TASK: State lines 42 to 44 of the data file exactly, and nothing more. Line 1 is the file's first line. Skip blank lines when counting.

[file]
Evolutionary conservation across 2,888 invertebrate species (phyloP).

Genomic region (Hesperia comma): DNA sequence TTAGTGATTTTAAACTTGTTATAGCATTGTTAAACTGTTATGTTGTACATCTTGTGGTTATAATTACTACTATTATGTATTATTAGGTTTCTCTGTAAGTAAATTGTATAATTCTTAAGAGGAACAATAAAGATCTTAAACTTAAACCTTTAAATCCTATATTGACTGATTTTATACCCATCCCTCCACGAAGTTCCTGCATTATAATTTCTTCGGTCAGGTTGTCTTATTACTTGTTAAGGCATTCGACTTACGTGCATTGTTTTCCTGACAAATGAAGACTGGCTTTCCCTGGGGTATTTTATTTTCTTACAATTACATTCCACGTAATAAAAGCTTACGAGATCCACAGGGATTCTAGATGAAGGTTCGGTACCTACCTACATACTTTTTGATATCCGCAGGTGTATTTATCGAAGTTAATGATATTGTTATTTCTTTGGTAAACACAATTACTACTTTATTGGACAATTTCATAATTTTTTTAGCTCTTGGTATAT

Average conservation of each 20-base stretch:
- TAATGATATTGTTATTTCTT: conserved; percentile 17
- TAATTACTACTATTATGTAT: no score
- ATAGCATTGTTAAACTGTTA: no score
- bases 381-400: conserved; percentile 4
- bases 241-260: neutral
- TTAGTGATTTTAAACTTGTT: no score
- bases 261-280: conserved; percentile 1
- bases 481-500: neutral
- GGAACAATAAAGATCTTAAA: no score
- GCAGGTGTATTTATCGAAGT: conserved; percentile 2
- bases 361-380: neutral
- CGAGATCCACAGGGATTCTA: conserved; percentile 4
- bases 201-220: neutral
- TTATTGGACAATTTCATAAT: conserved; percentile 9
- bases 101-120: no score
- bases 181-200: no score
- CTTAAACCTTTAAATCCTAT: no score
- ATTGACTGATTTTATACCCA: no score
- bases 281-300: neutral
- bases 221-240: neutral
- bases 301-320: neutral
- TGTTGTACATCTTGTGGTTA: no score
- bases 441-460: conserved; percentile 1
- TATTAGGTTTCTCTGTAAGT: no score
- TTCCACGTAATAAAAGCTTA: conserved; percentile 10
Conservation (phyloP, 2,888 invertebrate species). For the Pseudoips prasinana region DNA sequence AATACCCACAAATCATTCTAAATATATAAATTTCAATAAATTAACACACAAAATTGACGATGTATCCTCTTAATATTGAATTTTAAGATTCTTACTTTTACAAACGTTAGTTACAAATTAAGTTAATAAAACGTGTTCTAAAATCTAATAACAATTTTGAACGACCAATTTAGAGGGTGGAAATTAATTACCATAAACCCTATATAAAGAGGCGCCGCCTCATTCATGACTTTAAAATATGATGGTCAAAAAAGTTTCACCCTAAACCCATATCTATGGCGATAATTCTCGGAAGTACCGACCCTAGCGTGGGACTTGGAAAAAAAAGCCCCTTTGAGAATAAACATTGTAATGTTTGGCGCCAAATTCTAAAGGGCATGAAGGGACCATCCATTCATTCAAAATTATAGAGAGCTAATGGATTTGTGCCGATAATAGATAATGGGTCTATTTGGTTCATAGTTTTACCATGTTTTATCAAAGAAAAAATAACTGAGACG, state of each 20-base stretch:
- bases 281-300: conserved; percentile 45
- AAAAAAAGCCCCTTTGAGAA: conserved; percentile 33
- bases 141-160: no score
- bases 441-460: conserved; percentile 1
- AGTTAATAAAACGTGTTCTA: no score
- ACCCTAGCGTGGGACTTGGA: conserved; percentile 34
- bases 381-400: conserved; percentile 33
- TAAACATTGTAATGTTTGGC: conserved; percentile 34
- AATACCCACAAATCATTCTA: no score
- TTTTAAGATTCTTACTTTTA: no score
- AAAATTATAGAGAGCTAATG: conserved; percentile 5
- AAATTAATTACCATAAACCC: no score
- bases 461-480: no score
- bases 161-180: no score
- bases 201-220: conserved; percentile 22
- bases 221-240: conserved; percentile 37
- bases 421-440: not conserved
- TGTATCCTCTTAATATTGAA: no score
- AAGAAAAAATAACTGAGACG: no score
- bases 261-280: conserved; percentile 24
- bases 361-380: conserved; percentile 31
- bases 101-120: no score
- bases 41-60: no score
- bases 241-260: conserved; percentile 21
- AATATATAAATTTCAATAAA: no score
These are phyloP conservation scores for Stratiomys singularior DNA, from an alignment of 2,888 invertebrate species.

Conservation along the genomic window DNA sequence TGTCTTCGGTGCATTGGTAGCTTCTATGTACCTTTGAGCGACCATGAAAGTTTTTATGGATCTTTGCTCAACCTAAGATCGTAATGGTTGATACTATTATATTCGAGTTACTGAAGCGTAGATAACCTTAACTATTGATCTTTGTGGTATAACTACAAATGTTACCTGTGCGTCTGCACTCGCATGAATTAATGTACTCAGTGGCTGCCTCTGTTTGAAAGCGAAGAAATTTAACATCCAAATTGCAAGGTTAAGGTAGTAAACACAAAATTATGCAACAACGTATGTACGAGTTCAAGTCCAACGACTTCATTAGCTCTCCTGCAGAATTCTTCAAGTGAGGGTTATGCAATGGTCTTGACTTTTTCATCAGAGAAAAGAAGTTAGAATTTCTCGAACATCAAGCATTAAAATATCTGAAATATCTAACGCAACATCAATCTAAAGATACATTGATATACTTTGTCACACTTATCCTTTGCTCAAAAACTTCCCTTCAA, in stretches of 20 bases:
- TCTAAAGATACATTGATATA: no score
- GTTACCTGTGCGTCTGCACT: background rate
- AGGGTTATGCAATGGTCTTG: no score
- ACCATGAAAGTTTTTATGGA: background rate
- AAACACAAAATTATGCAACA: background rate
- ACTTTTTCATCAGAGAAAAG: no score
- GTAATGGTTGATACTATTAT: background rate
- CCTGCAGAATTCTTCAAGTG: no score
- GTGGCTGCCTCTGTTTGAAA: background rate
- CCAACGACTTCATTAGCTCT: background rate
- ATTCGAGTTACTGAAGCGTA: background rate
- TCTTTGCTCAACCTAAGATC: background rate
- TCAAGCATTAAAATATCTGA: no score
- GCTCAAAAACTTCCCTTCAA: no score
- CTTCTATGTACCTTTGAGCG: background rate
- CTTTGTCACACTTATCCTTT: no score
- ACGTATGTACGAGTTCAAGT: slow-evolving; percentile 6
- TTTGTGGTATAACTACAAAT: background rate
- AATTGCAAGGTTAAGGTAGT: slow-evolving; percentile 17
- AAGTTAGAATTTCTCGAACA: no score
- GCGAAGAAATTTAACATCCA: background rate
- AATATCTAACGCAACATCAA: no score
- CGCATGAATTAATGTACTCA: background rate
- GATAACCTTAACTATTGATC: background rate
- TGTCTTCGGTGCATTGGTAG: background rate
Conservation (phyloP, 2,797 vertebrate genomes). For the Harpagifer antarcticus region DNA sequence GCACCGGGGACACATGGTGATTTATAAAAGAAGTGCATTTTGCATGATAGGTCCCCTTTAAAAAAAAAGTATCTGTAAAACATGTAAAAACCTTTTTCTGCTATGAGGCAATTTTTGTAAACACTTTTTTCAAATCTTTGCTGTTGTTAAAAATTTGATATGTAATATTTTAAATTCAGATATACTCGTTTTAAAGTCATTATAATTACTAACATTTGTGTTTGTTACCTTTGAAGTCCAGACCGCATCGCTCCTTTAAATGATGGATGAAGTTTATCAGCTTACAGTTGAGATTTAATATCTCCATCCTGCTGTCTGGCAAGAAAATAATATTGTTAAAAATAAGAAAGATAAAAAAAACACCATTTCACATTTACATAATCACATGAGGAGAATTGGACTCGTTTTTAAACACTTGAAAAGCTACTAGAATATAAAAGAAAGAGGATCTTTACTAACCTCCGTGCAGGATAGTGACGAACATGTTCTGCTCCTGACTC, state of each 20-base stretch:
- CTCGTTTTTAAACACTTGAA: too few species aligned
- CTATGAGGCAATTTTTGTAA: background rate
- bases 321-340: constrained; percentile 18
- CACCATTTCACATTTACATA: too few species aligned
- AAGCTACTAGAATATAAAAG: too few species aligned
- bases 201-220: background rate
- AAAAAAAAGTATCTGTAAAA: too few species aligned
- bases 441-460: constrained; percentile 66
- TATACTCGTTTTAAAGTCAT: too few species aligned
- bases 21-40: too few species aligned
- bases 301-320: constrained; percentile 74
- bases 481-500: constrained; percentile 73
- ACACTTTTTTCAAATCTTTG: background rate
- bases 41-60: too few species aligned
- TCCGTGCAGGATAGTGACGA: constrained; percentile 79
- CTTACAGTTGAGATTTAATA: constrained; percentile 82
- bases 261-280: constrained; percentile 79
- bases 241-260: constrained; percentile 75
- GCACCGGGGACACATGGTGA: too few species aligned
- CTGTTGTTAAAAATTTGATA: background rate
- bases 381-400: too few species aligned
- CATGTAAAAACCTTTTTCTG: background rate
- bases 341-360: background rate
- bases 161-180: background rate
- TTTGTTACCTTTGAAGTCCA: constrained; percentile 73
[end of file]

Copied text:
- bases 461-480: no score
- bases 161-180: no score
- bases 201-220: conserved; percentile 22